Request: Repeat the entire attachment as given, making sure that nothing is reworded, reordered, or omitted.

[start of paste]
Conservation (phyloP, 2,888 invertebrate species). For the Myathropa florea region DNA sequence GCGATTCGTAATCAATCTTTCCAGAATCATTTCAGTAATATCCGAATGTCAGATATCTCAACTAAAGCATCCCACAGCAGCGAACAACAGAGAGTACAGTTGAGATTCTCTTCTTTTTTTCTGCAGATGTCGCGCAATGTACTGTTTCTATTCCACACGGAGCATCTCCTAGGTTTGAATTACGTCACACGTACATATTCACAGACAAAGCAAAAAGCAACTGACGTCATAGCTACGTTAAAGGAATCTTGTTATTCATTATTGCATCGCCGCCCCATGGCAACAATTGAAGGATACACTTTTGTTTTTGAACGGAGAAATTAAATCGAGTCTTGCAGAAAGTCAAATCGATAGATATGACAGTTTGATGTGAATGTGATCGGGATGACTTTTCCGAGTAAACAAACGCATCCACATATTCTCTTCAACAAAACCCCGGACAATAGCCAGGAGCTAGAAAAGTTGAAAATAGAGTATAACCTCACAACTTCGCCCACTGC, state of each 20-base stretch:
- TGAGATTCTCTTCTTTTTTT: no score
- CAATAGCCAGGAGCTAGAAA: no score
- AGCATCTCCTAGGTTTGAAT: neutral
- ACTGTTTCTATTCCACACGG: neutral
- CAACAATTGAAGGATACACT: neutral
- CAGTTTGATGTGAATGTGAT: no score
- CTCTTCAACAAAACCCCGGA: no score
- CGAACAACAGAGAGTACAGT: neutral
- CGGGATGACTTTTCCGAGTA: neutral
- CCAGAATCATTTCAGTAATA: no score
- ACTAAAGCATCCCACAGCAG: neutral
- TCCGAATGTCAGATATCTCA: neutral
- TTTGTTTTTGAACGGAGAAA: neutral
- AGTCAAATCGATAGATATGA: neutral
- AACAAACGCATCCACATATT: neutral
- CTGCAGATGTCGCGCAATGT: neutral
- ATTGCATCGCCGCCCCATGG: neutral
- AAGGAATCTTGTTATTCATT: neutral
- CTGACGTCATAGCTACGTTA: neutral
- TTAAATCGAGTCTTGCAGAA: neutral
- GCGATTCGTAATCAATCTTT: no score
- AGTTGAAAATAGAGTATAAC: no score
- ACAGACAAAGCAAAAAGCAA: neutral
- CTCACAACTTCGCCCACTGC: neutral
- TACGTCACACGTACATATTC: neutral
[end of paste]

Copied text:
Conservation (phyloP, 2,888 invertebrate species). For the Myathropa florea region DNA sequence GCGATTCGTAATCAATCTTTCCAGAATCATTTCAGTAATATCCGAATGTCAGATATCTCAACTAAAGCATCCCACAGCAGCGAACAACAGAGAGTACAGTTGAGATTCTCTTCTTTTTTTCTGCAGATGTCGCGCAATGTACTGTTTCTATTCCACACGGAGCATCTCCTAGGTTTGAATTACGTCACACGTACATATTCACAGACAAAGCAAAAAGCAACTGACGTCATAGCTACGTTAAAGGAATCTTGTTATTCATTATTGCATCGCCGCCCCATGGCAACAATTGAAGGATACACTTTTGTTTTTGAACGGAGAAATTAAATCGAGTCTTGCAGAAAGTCAAATCGATAGATATGACAGTTTGATGTGAATGTGATCGGGATGACTTTTCCGAGTAAACAAACGCATCCACATATTCTCTTCAACAAAACCCCGGACAATAGCCAGGAGCTAGAAAAGTTGAAAATAGAGTATAACCTCACAACTTCGCCCACTGC, state of each 20-base stretch:
- TGAGATTCTCTTCTTTTTTT: no score
- CAATAGCCAGGAGCTAGAAA: no score
- AGCATCTCCTAGGTTTGAAT: neutral
- ACTGTTTCTATTCCACACGG: neutral
- CAACAATTGAAGGATACACT: neutral
- CAGTTTGATGTGAATGTGAT: no score
- CTCTTCAACAAAACCCCGGA: no score
- CGAACAACAGAGAGTACAGT: neutral
- CGGGATGACTTTTCCGAGTA: neutral
- CCAGAATCATTTCAGTAATA: no score
- ACTAAAGCATCCCACAGCAG: neutral
- TCCGAATGTCAGATATCTCA: neutral
- TTTGTTTTTGAACGGAGAAA: neutral
- AGTCAAATCGATAGATATGA: neutral
- AACAAACGCATCCACATATT: neutral
- CTGCAGATGTCGCGCAATGT: neutral
- ATTGCATCGCCGCCCCATGG: neutral
- AAGGAATCTTGTTATTCATT: neutral
- CTGACGTCATAGCTACGTTA: neutral
- TTAAATCGAGTCTTGCAGAA: neutral
- GCGATTCGTAATCAATCTTT: no score
- AGTTGAAAATAGAGTATAAC: no score
- ACAGACAAAGCAAAAAGCAA: neutral
- CTCACAACTTCGCCCACTGC: neutral
- TACGTCACACGTACATATTC: neutral